Jordan’s identity crisis
An important article was published in Al Quds this week, reprinted from Al Jazeera, that uncovers the problems that Jordan has with its Palestinian Arab population that rarely gets any Western coverage. Here is my translation:
There has been a dramatic debate in recent years in Jordan on the issue of national identity, but recently some important politicians have, for the first time, recognized the existence of an identity crisis in the kingdom which is inhabited by six million people of whom 42 percent are of Palestinian origin. [Usually, this figure is reported as over 60%. Perhaps they no longer include West Bank Palestinians? – EoZ]
At a symposium held last week, the former Jordanian Prime Minister Abdel Raouf Rawabdeh spoke of the division of the national identity between the Jordanians and the Palestinians, in an explicit recognition by a leading politician of the State’s failure to find the identity that covers the main groups in the country.
Writer and political analyst Mohammad Abu Rumman says that today more than ever, Jordan is beset by an identity crisis. He said that it is no longer possible to cover up the crisis between the two main groups of Jordanians and Palestinians, saying that without a dialogue now there may be a new political conflict between them in the future.
According to Abu Rumman, Jordan is still dealing with the problem of identity in response to the legacy of the events of 1970, the events known as “Black September” which the army of Jordan faced after the Palestinian militant groups were accused of trying to undermine the state.
He says the State is responsible for the identity crisis, and said that “the State evades the questions and answering the common concerns of Jordanians and Palestinians.”
However, writer and political analyst Oraib Rantaoi did not see that there is an identity crisis in Jordan since it now universally accepted in the nation that Jordan is Jordan and Palestine is Palestine.
Rantaoi said: “Now there is the emerging Palestinian identity, Jordanians clearly can not talk about a crisis between the identities.”
Strikingly, Rantaoi said that talk about identity crisis is “a modern and noisy debate between the elites, not the ordinary citizens, whether Jordanian or Palestinian descent.”
During the recent years has become known in the media as “the Likud of Palestinians in Jordan”, in a clear reference to politicians and writers who described the perceptions of “racism” in the dialogue between the Palestinians and the Jordanians.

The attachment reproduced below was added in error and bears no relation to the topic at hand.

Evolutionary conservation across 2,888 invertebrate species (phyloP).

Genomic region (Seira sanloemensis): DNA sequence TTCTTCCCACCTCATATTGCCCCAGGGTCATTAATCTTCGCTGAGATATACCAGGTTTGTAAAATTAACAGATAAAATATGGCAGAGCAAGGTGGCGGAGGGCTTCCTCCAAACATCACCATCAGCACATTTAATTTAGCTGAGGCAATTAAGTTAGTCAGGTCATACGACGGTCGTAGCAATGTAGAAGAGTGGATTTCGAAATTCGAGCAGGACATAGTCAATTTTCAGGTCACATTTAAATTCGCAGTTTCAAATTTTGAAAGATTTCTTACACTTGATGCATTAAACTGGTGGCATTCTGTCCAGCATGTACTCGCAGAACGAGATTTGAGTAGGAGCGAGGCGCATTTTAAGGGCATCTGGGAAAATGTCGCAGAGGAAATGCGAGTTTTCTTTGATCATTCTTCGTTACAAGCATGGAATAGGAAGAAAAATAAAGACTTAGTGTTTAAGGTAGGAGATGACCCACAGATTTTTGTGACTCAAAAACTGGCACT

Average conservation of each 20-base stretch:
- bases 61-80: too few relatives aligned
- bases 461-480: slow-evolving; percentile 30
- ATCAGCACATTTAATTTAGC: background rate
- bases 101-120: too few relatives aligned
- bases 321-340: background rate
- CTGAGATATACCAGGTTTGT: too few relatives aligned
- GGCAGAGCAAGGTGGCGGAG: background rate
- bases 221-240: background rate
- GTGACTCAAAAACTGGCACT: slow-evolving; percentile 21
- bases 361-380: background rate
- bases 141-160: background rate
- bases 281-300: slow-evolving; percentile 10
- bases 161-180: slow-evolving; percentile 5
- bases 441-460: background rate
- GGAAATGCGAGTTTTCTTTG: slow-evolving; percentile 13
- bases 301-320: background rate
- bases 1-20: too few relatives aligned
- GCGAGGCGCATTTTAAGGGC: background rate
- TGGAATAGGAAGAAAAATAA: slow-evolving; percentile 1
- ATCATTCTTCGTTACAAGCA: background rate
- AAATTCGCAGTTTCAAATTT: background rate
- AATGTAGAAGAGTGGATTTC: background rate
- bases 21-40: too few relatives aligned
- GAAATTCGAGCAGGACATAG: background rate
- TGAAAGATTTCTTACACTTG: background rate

The opinion of the minister and former MP Abdul Rahim Malhas is that the identity crisis in Jordan “will be resolved only by solving the Palestinian issue.”
Malhas said Jordan’s quest to solve the two countries’ aim is to transform the Palestinian citizens in the state to enjoy the rights of residence in the Kingdom. [after a Palestinian state? -EoZ]
However, Malhas is pessimistic of any solution to the Palestinians to go to their homeland, saying, “The image of a Palestinian state is one of a repressive police state that does not respect freedom and, consequently, would be a repellent for the rest of the day, and this is what constitutes a threat to the Jordanian and Palestinian identity.”
He recognizes that what Palestinians and Jordanians are talking behind closed doors is different from what they say in public about “national unity.”
It almost sounds like some Jordanians are pinning their hopes on a Palestinian Arab state that would allow them to ask their Palestinian citizens to move there. This would be consistent with the increasing restrictions that Jordan has been imposing on Palestinian Arab citizenship.
But notice what this long article is missing: any interviews with Palestinian Jordanians! No one is asking what they want, whether they want to become full Jordanian citizens and not looked upon as second-class. No one is asking them if they have any interest in moving to “Palestine” – or even if they want to have more political rights in Jordan. The entire article, thoughtful as it is, betrays the deep bigotry against Palestinian Arabs inJordan today by not even deigning to ask them what they think, and assuming that the Jordanian elite knows what is best for them.
Notice also the phrase “emerging Palestinian identity.” If the Palestinian Arabs have had national aspirations for decades, why is it considered “emerging?” This is just more proof that Palestinian Arab identity has been imposed from without, not grown from within. If the Arab nations hadn’t treated PalestinianArabs like second-class citizens or worse, they would have disappeared as a “people” the way that the many Arab tribes of the 19th century have assimilated into their larger nations.